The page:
Location2007-082008-092009-102010-11(1)2011-12Total

BATUS Canada

72

92

68

222

103

557

BATUK Kenya

0

11

10

19

24

64

UK

437

712

733

1,000

817

3,699

(1) The significant increase in reported accidents in 2010-11 was due predominantly to the introduction of a more comprehensive approach to accident reporting and for BATUS Canada a 50% increase in the number of training exercises that year. Therefore, the results for 2010-11 and 2011-12 are not directly comparable with previous years.

Navy

Jim Shannon: To ask the Secretary of State for Defence what recent incidents have been attended by the Royal Navy Fishery Protection Squadron. [128999]

Mr Robathan: Between 1 November 2011 and 1 November 2012 the Royal Navy Fishery Protection Squadron were engaged in the following incidents:

Type of incidentNumber

Routine inspections of fishing vessels within British fishery limits (UK economic fishery zone) to enforce UK and EU fisheries legislation

1,195

Infringements found for prosecution purposes

312

Miscellaneous fishing incidents

2

Non-fishing incidents

2

Search and rescue incidents

10

Norway

Jim Shannon: To ask the Secretary of State for Defence what the cost to his Department was of winter training in Norway in each of the last five years. [128441]

Mr Robathan: Navy Command has incurred the following costs in respect of winter training in Norway:

Financial yearTotal (£ million)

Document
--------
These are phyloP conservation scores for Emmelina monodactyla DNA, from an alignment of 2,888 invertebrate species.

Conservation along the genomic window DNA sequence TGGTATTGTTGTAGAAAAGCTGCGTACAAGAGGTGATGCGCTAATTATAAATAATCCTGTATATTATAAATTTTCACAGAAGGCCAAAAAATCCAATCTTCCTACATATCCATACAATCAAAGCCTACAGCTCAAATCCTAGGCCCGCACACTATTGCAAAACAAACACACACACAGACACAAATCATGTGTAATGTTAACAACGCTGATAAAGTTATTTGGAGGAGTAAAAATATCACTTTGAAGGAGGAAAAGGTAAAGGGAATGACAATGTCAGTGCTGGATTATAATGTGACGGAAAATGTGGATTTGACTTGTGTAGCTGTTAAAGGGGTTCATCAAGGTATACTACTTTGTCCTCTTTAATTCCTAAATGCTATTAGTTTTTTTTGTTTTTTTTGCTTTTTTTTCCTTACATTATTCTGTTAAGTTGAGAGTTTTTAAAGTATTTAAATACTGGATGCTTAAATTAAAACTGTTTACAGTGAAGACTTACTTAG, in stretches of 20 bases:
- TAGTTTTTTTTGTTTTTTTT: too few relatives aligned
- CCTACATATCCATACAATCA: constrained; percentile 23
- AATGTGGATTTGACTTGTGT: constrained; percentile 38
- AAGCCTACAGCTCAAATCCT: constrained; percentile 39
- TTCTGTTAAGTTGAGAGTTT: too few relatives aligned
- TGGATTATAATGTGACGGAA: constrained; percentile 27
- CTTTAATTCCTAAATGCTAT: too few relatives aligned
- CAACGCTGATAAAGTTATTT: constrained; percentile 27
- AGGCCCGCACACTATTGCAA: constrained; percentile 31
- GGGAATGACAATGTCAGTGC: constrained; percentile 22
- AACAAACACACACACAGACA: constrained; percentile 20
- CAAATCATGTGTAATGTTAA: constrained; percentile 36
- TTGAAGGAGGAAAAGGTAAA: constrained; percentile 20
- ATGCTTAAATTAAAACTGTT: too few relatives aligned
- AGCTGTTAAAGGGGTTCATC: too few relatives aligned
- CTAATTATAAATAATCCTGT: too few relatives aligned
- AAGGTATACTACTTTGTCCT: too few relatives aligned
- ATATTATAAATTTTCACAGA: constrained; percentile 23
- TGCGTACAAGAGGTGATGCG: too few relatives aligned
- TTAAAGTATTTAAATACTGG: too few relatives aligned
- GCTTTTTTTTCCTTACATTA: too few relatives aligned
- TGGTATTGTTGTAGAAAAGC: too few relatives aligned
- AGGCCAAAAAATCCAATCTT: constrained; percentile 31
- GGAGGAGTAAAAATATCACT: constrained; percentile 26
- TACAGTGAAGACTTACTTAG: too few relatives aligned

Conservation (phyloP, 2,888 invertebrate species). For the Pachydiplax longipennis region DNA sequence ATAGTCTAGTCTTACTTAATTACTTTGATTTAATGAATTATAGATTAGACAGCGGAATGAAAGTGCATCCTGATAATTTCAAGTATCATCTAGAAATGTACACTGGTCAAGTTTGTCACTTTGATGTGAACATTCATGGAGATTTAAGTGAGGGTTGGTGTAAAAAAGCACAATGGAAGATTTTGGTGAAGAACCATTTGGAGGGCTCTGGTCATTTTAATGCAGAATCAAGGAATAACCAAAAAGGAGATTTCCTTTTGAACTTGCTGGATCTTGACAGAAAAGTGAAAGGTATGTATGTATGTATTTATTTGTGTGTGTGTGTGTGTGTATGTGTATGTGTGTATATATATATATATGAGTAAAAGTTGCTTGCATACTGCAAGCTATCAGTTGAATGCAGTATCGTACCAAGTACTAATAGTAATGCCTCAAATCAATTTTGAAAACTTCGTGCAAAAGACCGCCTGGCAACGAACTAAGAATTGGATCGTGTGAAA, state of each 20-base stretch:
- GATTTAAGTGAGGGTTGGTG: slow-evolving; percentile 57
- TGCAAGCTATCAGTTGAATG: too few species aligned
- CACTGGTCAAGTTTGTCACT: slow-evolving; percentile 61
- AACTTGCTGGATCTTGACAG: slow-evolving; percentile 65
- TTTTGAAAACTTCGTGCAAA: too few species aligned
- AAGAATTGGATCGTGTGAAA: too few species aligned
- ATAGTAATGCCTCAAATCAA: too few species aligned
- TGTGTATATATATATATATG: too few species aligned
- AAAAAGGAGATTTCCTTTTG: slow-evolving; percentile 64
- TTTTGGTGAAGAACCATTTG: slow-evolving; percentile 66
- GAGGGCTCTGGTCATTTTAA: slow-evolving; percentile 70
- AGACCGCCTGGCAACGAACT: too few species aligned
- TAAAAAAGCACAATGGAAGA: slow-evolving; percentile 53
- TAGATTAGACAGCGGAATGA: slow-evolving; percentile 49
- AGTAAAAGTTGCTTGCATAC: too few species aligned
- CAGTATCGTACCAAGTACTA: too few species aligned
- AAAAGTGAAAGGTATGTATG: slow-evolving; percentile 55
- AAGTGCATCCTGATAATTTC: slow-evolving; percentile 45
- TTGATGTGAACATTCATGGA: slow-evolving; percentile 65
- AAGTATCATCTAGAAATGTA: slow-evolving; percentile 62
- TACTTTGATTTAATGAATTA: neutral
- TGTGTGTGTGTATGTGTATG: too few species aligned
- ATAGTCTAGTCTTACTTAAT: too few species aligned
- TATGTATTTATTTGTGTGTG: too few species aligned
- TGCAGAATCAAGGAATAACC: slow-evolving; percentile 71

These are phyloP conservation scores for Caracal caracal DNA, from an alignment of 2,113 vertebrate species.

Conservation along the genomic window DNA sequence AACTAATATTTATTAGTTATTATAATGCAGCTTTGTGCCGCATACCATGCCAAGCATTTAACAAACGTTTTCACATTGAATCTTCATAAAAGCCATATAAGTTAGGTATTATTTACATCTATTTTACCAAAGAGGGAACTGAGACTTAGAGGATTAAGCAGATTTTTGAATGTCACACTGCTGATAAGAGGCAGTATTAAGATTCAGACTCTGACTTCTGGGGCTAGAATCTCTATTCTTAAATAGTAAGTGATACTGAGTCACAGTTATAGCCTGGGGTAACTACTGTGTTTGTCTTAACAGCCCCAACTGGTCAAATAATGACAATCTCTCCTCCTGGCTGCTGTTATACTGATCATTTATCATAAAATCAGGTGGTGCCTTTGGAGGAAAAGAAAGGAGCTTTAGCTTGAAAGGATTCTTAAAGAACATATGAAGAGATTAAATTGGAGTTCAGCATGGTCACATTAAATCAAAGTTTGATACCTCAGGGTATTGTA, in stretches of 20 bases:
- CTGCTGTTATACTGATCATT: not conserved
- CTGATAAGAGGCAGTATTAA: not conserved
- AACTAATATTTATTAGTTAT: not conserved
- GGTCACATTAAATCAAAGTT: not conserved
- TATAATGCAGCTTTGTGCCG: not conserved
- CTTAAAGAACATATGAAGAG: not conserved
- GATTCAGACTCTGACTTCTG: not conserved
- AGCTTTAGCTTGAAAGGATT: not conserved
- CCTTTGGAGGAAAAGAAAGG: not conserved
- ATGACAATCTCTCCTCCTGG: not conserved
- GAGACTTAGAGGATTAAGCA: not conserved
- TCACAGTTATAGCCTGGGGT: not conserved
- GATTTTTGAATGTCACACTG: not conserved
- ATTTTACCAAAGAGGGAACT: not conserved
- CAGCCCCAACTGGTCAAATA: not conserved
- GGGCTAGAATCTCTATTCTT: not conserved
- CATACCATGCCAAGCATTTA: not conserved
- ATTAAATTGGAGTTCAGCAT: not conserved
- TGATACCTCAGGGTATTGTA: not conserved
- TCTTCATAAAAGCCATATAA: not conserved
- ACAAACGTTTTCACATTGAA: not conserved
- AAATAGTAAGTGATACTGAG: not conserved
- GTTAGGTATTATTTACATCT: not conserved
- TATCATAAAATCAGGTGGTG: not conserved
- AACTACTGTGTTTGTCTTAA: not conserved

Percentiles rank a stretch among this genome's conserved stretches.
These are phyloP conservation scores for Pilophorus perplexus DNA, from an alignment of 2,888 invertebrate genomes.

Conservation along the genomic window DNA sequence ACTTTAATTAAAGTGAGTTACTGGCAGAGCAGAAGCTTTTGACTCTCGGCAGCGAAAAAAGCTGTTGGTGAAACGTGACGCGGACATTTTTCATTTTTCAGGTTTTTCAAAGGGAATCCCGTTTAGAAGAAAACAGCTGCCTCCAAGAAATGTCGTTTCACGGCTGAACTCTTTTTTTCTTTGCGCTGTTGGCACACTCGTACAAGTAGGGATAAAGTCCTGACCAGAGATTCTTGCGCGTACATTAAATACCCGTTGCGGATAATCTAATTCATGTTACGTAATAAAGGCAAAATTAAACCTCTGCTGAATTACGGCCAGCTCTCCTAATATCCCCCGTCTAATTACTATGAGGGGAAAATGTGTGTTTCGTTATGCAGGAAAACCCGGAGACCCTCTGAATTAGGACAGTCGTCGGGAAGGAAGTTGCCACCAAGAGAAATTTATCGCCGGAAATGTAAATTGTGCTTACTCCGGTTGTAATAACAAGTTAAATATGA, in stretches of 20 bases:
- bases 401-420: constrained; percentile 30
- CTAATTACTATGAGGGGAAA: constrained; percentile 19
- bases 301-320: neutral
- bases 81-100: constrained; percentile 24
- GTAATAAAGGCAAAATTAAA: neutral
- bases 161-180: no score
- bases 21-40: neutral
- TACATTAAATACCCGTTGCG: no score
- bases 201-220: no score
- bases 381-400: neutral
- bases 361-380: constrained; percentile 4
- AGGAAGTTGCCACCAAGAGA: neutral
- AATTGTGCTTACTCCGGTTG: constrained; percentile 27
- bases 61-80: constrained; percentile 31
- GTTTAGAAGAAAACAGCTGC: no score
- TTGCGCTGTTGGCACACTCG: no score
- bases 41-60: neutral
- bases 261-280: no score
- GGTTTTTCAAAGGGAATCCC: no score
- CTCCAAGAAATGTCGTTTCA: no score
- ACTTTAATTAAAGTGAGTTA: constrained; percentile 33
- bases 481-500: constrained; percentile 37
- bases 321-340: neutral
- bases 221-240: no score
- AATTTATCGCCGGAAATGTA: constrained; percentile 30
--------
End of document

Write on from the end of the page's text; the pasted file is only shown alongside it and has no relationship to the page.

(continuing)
2007-08

6.06

2008-09

0.07

2009-10

4.20

2010-11

0

2011-12

0.38

Figures include costs such as travel and subsistence, clothing, equipment support, accommodation stores, in country living expenses and allowances, and fuel. Excluded are costs such as deployed ships' costs service and civilian manpower, ammunition, and communication and information services which cannot be separately identified for this specific training.

Over the last five years, brigade level deployments to Afghanistan have resulted in a variation in the levels of participation in Norwegian training. This has led to lower or no costs in some years.

The Army's Commando trained units and personnel also participate in the winter deployments and incur costs. It is not possible to split these costs out from the units' wider budgets.

Olympic Games 2012: Security

Jim Shannon: To ask the Secretary of State for Defence how many security incidents involving the armed forces occurred during the London 2012 Olympic Games sailing events at Weymouth. [128426]

Mr Robathan: There were no security related incidents that involved the armed forces during the London 2012 Olympic Games at Weymouth.

Poland

Jim Shannon: To ask the Secretary of State for Defence over what period the army conducted training exercises in Poland; and for what reasons Poland is no longer used for army training exercises. [128428]

Mr Robathan: The Army conducted training exercises in Poland during the period 1993 to 2007 and we remain grateful to Poland for hosting our training in their country.

26 Nov 2012 : Column 27W

The Army currently focuses its training in those locations that best meet the needs of preparing for operations in Afghanistan.

Press: Subscriptions

Mike Freer: To ask the Secretary of State for Defence how much his Department spent on newspapers, periodicals and trade publications in the last 12 months. [125730]

Mr Francois: The Ministry of Defence accesses a pan-Government framework contract for the purchase of print and electronic journals on subscription. The contract is primarily used to purchase academic, technical, medical and trade publications for the MOD colleges, training centres, technical information centres and medical units, including those in operational theatres. A small number of recreational titles are taken for use in Personnel Recovery Centres. Expenditure under this contract for FY 2011-12 was £617,520.